The Poetry of the Taliban

The Poetry of the TalibanThe Poetry of the Taliban, edited by Alex Strick van Linschoten and Felix Kuehn and due out in July is already garnering a lot of discussion both positive and negative.

Richard Kemp, a former commander of British troops in Afghanistan criticized the book in The Guardian, cautioning readers against “being taken in by a lot of self-justifying propaganda”.

However, Michael Dwyer, managing director of Hurst & Co., the British publisher of The Poetry of the Taliban, views the book as an important part of their list of books focusing on Afghanistan: “All these books, including Poetry of the Taliban, contribute to our knowledge of Afghanistan and the vicissitudes endured by its people in recent decades.””

In the New York Times blog At War, C. J. Chivers argues that the book Reading The Poetry of the Taliban as a way of better understanding the Taliban and Afghanistan:

Whatever the current controversy, “Poetry of the Taliban” serves as a martial and social artifact from a broken land. Its poems are variously political and pastoral, one moment enraged and the next heavy with sorrow … They capture ambitions, loneliness, resolve and fear. Many passages crudely mock the West. Others sketch the Taliban’s foes in harsh but lyrical caricature, including a passage in “Death is a Gift” that acidly describes Afghanistan’s president, Hamid Karzai, as among “those who have one mouth but utter fifty different words and have fifty different thoughts/Like Karzai; I will not behave like a juggler.”

In yesterday’s New York Times , Faisal Devji, a fellow of St. Antony’s College, Oxford, and the author of the preface for the “Poetry of the Taliban,” also views the poems as an important way to understand the Taliban mindset and Afghan culture. Poetry, he writes, has played an important part in Muslim culture and in a variety of movements and struggles. In assessing the importance of Taliban poetry, Devji claims:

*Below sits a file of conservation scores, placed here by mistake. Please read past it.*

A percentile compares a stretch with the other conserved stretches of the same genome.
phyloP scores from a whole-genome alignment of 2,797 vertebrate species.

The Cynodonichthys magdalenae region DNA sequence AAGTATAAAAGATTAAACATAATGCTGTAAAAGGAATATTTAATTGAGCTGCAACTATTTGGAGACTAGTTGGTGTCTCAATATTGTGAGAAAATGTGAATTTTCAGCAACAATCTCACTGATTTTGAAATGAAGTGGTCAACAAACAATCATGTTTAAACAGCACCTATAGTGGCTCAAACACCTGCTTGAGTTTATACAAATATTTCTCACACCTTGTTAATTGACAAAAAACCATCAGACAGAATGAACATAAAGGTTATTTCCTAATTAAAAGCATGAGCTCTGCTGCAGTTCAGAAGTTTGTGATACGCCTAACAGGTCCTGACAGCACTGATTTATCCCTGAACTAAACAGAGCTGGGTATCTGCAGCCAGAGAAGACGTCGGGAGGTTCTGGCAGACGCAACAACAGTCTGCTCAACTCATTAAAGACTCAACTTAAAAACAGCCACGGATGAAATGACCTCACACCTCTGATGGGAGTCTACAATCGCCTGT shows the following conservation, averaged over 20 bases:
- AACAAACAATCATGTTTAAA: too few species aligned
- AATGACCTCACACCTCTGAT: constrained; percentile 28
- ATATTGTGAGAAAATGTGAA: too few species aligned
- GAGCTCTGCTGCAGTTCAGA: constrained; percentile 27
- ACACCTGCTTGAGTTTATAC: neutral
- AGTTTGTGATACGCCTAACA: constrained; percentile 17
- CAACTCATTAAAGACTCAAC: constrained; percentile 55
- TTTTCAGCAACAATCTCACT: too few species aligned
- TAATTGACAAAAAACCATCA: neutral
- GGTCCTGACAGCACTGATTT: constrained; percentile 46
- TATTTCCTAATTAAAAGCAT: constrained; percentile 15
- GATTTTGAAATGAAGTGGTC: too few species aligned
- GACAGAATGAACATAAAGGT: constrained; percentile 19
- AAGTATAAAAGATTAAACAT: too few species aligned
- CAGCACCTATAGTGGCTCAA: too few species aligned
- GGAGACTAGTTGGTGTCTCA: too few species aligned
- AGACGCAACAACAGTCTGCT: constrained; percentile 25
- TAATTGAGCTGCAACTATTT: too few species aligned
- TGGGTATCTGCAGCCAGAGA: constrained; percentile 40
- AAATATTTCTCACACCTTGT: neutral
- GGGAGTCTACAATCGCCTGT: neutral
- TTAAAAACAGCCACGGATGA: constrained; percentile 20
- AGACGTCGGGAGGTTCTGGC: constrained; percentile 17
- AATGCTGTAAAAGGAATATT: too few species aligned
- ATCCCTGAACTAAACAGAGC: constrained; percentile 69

These poems are not merely propagandistic; they move beyond the hard politics of the Taliban to form a bridge to the world outside the movement. And the rest of the world would do well to pay attention, because their ideals are more likely than any Taliban communiqué to survive the insurgency and to play a role in the remaking of Afghanistan. These poets criticize the idea of human rights that coalition forces are supposedly fighting to protect in their country. Instead, they voice notions of humanity that are linked to private duties like generosity, compassion and, indeed, nonviolence.

In his op-ed he includes a poem by Qari Yousuf Ahmadi on the hypocrisy of humanitarian intervention:

The cloaked magician wanders like a beggar,
Trying to find some more forces to kill me.
The green parrots of the United Nations are mute;
Those who talk of human rights have sealed their mouths shut.

Devji concludes by arguing, “By excluding the aesthetic dimension from our analyses of militant texts like those recovered from Osama bin Laden’s Pakistani lair, we miss a crucial opportunity to confront the humanity of their authors.”

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